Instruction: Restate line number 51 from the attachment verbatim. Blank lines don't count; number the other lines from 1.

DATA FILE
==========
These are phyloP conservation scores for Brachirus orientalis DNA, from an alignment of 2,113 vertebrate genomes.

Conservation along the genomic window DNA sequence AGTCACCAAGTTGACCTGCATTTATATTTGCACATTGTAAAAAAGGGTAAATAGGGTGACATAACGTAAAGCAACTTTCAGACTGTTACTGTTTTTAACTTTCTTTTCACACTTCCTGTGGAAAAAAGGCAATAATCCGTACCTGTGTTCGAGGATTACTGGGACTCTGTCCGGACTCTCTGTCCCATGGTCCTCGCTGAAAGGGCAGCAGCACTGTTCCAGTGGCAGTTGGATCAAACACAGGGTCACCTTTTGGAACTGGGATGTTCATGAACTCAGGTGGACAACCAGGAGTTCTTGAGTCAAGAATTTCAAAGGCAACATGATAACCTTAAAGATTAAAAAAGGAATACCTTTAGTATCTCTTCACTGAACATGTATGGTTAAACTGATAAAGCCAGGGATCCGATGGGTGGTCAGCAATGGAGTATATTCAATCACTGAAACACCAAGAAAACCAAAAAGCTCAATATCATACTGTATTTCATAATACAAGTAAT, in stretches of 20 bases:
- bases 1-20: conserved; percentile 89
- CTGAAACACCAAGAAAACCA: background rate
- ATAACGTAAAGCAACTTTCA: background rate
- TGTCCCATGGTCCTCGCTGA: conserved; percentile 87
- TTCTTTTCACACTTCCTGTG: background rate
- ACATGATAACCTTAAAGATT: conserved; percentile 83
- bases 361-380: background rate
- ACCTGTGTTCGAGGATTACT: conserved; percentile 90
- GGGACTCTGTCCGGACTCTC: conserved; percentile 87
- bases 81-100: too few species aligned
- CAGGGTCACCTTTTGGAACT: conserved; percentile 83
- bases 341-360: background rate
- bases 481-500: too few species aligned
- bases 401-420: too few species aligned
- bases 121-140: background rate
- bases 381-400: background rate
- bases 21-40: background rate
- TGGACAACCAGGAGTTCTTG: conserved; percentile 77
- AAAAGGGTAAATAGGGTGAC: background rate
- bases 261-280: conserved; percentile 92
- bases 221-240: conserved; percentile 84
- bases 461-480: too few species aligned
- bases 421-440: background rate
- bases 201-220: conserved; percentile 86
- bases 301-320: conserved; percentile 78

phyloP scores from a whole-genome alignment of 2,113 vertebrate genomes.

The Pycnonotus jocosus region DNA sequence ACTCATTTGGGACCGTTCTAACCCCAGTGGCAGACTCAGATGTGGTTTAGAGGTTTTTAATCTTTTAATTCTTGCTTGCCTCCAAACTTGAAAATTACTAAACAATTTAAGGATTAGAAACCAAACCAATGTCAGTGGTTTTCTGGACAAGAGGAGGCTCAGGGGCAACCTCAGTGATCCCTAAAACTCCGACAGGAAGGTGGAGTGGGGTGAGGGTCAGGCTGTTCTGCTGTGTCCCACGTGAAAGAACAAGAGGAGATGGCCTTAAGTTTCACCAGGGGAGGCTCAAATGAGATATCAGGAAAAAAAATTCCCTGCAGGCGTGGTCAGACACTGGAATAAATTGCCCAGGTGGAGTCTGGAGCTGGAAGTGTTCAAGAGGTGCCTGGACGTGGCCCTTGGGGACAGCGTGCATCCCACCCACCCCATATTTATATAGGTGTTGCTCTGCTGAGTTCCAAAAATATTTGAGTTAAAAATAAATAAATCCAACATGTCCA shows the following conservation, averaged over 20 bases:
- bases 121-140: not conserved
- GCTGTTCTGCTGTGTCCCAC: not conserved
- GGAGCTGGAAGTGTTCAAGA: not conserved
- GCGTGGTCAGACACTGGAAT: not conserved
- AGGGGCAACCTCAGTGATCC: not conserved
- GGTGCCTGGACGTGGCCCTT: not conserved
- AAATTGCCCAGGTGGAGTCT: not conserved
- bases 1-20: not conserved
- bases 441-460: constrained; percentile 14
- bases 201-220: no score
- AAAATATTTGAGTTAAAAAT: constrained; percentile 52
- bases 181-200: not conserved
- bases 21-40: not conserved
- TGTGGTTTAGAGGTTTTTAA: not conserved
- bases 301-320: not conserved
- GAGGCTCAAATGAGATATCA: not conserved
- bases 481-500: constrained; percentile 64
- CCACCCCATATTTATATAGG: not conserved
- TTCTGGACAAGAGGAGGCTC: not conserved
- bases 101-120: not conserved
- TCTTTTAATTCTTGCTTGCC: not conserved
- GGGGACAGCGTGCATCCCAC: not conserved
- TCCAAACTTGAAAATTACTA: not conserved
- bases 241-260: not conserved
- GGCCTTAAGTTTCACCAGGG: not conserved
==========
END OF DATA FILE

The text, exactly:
- GGGGACAGCGTGCATCCCAC: not conserved